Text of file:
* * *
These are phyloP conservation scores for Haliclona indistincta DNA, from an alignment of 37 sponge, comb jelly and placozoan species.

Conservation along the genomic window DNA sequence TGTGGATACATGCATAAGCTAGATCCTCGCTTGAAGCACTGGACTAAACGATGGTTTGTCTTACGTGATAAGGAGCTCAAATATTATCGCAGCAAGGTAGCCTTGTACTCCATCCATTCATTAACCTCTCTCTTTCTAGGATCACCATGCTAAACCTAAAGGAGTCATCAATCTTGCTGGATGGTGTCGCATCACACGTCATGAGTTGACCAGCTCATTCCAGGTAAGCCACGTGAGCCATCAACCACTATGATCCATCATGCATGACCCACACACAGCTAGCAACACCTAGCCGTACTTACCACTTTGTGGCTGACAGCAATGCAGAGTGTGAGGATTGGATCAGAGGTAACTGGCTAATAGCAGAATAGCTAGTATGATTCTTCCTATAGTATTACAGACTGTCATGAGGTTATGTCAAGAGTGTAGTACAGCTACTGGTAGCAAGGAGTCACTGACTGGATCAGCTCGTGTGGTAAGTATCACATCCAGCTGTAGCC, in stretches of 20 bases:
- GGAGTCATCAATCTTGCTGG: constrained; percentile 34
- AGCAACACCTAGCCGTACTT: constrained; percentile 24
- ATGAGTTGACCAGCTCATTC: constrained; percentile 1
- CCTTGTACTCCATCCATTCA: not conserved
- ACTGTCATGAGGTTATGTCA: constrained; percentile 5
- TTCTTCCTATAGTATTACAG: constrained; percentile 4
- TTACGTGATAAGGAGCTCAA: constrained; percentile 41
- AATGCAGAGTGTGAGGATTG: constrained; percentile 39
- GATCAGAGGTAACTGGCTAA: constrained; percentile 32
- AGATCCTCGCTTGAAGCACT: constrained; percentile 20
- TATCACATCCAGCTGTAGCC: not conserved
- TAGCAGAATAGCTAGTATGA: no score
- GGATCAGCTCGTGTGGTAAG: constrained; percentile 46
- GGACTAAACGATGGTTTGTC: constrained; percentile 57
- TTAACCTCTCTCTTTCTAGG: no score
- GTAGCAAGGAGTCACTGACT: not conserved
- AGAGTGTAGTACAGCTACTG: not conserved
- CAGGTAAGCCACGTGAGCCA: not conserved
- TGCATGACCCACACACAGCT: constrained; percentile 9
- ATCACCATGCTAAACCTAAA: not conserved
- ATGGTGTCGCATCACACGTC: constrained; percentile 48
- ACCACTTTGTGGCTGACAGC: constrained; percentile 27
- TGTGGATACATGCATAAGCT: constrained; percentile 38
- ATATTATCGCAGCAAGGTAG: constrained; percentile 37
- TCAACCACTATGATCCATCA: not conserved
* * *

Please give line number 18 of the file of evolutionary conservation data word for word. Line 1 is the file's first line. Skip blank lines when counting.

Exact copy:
- GTAGCAAGGAGTCACTGACT: not conserved